Vegetation type Assignedvegetationheight Assignedvegetationcoverage Vegetation type Assignedvegetationheight Assignedvegetationcoverage Evergreen needle leaf trees H 0.90 Bogs and marshes L 0.60 Deciduous needle leaf trees H 0.90 Water and land mixtures L 0.60 Evergreen broad leaf trees H 0.90 Deciduous broad leaf trees H 0.90 Tundra L 0.50 Mixed forest / woodland H 0.90 Semi-desert L 0.10 Interrupted forest H 0.90 Desert – – Irrigated crops L 0.90 Crops, mixed farming L 0.90 Short grass L 0.85 Tall grass L 0.70 Ice caps and glaciers – – Evergreen shrubs L 0.50 Inland  water – – Deciduous shrubs L 0.50 Ocean – –

Table 2.1.4.1-1: Assignment of height characteristic and vegetation coverage for each type of vegetation or surface.  In cases of snow, vegetation assigned as high (H) can have snow cover beneath; vegetation assigned as low (L) are considered as snow covered.  See "Modelling snow" section.  The assigned vegetation coverage gives information to the soil model regarding transpiration and root depth.  See "Modelling soil" section.   Albedo values are associated with the Leaf Area Index.

Fig2.1.4.1-1: An example of the variability of land surface within an approximate grid box illustrating the difficulty in assigning representative HTESSEL "tiles" for the whole grid square area.  The red lines show the extent of a very approximate 9km x 9km schematic HRES and ENS grid square.   The flag locates the grid point.  There is a large variation in ground surface type and the proportional contribution to the heat, moisture and momentum fluxes are difficult to assess.  For this grid box, high vegetation 'tile' covers about 5%, low vegetation 'tile' covers about 70%, estuary (lake) 'tile' covers about 20%, and the remaining area about 5% is considered a bare ground 'tile'.  There is no 'tile' for urban areas so these are considered as bare ground.  An ENS meteogram is interpolated from the four grid points surrounding a given station within the box.  See Section on Selection of grid points for Meteograms for details.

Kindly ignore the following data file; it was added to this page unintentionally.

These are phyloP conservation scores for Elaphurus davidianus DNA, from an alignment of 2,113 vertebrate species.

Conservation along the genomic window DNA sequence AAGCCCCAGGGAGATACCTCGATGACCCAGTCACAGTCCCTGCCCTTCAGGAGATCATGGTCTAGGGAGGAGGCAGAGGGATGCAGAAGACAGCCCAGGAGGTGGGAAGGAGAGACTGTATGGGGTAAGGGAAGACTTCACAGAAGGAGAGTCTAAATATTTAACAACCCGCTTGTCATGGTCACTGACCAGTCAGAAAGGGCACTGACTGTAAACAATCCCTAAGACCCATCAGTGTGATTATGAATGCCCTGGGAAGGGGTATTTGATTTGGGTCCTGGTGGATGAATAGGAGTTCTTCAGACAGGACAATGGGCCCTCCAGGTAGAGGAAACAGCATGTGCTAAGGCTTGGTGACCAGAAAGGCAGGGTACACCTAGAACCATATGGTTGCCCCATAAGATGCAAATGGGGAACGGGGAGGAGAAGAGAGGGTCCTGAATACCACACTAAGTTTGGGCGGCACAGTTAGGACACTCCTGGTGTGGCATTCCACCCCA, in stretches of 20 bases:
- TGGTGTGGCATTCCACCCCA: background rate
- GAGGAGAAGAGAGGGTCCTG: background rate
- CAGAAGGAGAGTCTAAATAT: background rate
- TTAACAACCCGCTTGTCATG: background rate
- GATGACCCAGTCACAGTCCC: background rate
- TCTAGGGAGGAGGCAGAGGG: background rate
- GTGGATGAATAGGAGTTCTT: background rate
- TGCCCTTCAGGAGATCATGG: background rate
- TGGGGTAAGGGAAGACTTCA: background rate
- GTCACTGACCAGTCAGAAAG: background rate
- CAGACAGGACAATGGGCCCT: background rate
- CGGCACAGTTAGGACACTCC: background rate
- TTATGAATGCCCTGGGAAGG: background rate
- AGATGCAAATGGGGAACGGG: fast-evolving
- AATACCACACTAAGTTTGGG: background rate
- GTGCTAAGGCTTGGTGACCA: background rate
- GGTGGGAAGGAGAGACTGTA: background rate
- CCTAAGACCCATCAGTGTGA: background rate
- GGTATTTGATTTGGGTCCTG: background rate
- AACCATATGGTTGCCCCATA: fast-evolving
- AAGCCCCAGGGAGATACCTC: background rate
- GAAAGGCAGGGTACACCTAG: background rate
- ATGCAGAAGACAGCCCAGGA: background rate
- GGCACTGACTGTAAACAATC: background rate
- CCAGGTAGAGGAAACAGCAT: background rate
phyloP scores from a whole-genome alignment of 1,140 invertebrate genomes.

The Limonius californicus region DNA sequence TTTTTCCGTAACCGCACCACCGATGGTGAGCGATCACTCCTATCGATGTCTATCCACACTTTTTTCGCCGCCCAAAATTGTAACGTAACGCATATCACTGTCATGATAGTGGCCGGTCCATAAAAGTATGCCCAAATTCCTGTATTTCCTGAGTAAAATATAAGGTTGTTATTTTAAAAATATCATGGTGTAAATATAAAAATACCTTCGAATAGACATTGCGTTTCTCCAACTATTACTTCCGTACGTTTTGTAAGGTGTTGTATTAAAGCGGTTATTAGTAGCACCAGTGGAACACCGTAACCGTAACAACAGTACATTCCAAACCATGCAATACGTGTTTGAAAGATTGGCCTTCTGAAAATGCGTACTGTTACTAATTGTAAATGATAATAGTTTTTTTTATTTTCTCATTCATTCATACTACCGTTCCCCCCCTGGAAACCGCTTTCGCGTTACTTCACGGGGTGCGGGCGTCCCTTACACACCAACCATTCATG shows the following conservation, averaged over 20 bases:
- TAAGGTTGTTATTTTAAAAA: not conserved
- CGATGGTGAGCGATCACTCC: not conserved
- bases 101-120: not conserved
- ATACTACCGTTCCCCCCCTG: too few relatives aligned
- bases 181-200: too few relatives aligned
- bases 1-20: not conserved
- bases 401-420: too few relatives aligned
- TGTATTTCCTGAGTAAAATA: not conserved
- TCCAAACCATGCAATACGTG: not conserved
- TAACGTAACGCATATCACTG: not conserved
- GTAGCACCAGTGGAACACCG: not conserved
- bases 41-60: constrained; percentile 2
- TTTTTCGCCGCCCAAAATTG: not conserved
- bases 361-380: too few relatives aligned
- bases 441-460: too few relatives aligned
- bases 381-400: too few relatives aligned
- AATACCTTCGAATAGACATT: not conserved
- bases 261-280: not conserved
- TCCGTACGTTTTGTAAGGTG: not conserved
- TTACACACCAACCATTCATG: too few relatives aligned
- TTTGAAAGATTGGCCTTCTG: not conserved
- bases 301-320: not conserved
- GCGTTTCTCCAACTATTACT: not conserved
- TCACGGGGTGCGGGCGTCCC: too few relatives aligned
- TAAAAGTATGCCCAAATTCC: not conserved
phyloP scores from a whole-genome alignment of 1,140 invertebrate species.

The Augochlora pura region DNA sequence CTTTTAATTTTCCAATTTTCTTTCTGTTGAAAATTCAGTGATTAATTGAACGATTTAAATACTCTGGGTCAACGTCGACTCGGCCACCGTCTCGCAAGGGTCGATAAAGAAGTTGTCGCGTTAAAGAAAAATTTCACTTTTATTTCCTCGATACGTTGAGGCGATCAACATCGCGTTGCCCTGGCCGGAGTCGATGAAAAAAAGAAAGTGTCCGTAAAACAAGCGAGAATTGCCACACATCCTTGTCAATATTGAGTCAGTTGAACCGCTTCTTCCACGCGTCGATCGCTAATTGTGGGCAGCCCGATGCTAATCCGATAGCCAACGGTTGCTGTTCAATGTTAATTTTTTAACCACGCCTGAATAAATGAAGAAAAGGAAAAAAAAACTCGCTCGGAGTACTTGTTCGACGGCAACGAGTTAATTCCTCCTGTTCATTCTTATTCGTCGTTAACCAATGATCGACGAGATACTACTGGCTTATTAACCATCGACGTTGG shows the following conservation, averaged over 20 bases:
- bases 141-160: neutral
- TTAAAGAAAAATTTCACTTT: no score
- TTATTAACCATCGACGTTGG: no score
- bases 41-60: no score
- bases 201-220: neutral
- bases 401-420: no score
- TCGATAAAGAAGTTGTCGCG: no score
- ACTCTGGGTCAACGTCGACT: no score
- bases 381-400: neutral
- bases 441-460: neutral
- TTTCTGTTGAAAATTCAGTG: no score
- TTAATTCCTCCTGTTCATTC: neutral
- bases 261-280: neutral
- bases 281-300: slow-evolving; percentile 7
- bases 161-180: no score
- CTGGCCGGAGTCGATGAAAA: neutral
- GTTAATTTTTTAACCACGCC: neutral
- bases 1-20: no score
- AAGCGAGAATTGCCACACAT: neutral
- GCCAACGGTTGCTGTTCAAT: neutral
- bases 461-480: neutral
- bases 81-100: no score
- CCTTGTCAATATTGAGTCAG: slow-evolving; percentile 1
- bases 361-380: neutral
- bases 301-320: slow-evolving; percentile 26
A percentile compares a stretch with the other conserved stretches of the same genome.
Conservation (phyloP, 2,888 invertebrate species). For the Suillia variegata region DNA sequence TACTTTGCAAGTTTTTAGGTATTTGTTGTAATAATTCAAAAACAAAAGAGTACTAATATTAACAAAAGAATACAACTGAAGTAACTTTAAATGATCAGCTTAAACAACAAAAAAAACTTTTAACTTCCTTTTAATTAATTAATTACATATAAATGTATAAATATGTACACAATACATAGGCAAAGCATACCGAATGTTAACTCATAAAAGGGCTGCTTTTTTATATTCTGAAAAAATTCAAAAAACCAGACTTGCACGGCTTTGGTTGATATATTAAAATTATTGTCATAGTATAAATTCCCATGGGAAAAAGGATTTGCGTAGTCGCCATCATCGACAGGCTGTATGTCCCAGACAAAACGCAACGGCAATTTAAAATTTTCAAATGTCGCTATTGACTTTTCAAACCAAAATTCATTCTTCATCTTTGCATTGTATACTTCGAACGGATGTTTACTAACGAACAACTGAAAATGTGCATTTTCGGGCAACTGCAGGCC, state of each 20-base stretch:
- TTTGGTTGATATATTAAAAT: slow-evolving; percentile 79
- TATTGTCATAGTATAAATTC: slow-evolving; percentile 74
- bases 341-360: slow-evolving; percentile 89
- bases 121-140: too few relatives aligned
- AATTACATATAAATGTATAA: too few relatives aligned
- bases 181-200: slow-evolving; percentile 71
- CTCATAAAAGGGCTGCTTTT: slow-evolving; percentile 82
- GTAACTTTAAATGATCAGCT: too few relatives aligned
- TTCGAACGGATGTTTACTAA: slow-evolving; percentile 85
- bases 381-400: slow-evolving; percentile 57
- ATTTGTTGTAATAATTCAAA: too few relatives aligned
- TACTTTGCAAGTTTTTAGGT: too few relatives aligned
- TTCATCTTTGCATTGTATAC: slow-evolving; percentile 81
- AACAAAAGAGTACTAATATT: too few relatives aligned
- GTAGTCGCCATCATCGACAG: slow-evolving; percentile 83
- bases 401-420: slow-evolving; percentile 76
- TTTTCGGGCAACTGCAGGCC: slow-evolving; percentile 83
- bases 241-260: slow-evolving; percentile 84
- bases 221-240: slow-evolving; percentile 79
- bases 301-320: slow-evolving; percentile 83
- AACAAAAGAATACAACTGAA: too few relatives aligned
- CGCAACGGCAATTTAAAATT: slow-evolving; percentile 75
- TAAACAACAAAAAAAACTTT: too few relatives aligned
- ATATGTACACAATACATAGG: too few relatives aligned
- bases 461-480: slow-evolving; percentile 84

Fig2.1.4.1-2: An example of the variability of land surface within an approximate grid box illustrating the difficulty in assigning a representative HTESSEL "tiles" for the whole grid square area.  The red lines show the extent of a very approximate 9km x 9km schematic HRES and ENS grid square.  The flag locates the grid point.  There is some variation in ground surface type but it is predominantly covered by evergreen needle leaf trees.  The proportional contribution to the heat, moisture and momentum fluxes are rather simpler to assess.  In winter snow the appropriate tile would be forest snow.  Runoff would be rapid over Rocky Mountain sides, much slower over low-lying river valleys   For this grid box, high vegetation 'tile' covers about 75%, low vegetation 'tile' covers about 5%, lake 'tile' covers about 5%, and the remaining area about 15% is considered a bare ground 'tile'.  This consists of 5% rock area but 10% urban area which is also considered as bare ground.  An  ENS meteogram is interpolated from the four grid points surrounding a given station within the box.  See Section on Selection of grid points for Meteograms for details.

### Additional sources of information

(Note: In older material there may be references to issues that have subsequently been addressed)